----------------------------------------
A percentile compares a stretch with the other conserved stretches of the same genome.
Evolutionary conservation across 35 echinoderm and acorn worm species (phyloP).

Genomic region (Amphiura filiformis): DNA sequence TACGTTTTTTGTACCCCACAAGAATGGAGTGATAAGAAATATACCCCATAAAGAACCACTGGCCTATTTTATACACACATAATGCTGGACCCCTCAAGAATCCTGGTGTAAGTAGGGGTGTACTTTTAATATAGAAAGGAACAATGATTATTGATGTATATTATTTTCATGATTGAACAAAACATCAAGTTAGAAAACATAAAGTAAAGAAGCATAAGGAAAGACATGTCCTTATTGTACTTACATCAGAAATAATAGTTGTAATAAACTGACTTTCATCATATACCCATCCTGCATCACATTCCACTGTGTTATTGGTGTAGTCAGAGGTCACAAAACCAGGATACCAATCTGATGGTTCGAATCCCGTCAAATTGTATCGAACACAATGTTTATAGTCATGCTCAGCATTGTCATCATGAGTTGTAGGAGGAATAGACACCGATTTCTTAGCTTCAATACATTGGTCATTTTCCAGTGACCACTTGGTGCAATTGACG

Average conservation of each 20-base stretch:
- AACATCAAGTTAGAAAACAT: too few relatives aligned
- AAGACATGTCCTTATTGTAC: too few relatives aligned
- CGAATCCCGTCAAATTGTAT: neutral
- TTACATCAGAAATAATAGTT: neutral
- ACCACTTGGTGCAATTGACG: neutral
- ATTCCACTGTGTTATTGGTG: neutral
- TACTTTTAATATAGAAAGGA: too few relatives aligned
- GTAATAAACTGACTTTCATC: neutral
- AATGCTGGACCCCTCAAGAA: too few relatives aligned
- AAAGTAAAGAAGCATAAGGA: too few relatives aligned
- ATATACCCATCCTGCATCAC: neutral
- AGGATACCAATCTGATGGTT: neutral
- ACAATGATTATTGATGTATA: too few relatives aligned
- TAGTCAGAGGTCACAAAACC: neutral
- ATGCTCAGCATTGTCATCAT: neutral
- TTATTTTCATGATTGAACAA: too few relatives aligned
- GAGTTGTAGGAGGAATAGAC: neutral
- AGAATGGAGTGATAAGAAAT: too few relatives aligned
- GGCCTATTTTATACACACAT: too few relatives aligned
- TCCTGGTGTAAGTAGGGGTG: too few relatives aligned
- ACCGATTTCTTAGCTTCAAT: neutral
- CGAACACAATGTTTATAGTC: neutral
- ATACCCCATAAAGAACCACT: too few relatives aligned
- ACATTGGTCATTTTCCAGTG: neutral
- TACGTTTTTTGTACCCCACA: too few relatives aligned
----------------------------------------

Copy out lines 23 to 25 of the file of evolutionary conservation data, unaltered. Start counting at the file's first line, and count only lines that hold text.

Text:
- GGCCTATTTTATACACACAT: too few relatives aligned
- TCCTGGTGTAAGTAGGGGTG: too few relatives aligned
- ACCGATTTCTTAGCTTCAAT: neutral